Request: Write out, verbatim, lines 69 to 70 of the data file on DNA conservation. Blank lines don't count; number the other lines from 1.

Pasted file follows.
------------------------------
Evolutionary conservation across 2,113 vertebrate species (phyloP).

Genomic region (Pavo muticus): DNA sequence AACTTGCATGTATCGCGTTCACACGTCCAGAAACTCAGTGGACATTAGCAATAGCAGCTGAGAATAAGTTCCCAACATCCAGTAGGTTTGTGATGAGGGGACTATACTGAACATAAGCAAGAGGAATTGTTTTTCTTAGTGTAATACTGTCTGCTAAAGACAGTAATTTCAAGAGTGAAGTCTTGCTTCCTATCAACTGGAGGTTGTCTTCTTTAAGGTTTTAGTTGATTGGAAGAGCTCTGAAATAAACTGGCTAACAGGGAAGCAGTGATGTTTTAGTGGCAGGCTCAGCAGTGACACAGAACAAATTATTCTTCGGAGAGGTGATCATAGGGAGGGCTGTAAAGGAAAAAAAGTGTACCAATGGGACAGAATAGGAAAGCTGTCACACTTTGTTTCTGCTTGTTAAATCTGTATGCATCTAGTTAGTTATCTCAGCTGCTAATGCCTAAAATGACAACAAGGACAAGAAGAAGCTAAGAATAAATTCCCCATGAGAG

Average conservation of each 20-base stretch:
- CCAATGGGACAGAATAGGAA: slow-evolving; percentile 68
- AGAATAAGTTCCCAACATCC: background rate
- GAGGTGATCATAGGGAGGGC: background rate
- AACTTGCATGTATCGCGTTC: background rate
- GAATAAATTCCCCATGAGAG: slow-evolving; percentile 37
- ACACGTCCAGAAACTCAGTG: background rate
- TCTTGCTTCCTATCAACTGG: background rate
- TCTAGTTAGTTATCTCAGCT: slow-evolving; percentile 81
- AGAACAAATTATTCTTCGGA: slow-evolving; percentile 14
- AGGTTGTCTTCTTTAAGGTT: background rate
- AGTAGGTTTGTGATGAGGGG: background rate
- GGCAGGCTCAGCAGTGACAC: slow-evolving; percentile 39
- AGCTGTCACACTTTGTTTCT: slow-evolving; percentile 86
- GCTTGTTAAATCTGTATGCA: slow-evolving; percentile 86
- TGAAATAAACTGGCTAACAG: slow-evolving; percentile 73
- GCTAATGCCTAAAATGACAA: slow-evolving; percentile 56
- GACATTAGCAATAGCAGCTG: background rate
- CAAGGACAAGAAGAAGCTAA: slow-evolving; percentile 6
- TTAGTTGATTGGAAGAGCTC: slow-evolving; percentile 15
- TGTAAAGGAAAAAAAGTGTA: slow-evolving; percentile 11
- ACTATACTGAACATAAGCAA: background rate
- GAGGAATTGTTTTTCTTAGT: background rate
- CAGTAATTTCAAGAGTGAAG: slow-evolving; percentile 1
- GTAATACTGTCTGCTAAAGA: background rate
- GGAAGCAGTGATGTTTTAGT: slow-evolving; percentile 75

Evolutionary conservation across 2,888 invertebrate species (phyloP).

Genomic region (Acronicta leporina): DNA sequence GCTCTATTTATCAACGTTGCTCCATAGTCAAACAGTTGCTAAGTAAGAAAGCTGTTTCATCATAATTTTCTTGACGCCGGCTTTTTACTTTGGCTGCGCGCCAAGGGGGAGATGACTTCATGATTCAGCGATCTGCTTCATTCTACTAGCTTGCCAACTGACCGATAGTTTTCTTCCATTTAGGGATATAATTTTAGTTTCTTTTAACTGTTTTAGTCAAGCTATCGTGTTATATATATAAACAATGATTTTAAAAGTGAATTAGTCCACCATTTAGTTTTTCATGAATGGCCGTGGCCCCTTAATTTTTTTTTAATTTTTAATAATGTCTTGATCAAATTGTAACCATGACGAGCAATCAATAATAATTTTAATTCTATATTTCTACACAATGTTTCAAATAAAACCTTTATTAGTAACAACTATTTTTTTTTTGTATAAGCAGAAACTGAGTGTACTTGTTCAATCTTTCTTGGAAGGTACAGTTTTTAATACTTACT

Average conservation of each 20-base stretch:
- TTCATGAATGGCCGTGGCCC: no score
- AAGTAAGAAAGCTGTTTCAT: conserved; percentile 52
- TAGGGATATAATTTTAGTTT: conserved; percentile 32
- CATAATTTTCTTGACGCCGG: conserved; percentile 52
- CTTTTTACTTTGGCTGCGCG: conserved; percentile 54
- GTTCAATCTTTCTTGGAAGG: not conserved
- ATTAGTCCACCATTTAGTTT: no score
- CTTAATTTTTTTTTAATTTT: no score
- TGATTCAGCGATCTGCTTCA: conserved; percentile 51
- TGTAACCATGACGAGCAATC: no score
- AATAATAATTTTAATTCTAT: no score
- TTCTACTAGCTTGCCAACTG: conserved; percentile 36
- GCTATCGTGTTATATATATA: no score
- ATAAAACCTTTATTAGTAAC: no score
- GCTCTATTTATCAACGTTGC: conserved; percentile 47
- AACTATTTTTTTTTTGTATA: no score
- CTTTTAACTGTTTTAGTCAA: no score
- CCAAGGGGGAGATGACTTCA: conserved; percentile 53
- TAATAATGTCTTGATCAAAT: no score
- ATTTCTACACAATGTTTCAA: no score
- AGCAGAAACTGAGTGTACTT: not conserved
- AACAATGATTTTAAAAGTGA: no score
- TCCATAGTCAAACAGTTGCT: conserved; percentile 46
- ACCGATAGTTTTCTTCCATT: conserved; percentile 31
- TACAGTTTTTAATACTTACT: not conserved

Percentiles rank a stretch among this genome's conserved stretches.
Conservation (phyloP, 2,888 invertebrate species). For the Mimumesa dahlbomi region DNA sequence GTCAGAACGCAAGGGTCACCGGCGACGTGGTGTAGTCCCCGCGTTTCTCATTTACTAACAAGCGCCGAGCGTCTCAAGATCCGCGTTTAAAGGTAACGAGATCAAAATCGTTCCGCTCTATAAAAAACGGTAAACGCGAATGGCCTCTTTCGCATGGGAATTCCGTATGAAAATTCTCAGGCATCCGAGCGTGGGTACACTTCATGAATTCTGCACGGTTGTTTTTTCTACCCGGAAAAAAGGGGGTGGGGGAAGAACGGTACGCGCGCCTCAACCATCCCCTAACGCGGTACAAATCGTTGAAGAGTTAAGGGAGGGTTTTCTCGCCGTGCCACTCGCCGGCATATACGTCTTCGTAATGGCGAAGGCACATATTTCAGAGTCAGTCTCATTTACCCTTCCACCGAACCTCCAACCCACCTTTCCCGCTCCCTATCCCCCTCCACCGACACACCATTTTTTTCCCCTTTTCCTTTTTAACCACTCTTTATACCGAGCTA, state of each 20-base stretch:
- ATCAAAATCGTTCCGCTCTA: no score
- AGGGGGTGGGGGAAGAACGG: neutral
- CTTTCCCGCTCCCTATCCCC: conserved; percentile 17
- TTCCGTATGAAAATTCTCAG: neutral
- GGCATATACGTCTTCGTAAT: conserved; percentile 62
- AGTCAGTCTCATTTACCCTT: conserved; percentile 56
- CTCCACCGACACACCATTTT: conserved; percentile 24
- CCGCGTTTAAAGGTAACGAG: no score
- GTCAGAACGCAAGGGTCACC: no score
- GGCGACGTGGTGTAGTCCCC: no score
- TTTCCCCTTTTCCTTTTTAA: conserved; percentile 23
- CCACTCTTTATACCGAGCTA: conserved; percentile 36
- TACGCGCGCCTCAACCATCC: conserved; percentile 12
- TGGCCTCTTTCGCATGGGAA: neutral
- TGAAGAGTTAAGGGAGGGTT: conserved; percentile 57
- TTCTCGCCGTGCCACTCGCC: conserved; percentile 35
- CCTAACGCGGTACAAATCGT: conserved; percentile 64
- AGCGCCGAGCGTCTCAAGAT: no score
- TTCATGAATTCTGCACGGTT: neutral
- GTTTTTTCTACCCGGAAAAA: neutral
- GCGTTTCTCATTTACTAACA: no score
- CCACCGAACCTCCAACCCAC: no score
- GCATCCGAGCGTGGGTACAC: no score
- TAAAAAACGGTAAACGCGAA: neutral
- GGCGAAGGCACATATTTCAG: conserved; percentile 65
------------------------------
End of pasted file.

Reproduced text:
- TTTCCCCTTTTCCTTTTTAA: conserved; percentile 23
- CCACTCTTTATACCGAGCTA: conserved; percentile 36